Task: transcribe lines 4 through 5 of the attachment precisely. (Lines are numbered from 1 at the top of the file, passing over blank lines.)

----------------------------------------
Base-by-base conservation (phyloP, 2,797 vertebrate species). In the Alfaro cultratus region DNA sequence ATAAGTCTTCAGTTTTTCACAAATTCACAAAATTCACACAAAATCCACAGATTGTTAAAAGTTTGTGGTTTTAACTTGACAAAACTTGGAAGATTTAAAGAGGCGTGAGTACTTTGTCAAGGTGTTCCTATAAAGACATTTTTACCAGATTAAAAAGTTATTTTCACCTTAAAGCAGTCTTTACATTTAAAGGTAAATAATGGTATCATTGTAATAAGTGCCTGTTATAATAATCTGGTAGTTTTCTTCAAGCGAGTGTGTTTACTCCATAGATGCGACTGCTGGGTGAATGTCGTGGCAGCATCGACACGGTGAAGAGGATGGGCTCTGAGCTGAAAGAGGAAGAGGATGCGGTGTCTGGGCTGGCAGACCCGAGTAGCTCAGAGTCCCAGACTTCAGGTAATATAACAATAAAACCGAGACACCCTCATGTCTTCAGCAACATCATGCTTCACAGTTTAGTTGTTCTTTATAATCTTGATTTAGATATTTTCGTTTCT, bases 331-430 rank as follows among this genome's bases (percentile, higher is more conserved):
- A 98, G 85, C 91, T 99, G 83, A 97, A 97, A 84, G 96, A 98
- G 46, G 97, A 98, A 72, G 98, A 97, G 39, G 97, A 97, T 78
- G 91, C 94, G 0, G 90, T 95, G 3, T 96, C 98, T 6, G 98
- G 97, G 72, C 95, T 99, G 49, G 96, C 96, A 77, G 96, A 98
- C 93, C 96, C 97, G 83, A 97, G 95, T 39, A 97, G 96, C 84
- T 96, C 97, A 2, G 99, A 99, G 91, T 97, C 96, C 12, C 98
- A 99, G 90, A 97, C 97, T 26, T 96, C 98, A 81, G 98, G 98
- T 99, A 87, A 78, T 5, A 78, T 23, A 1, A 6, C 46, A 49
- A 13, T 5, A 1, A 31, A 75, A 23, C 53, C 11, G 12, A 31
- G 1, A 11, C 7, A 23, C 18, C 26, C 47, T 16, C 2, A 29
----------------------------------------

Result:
- G 91, C 94, G 0, G 90, T 95, G 3, T 96, C 98, T 6, G 98
- G 97, G 72, C 95, T 99, G 49, G 96, C 96, A 77, G 96, A 98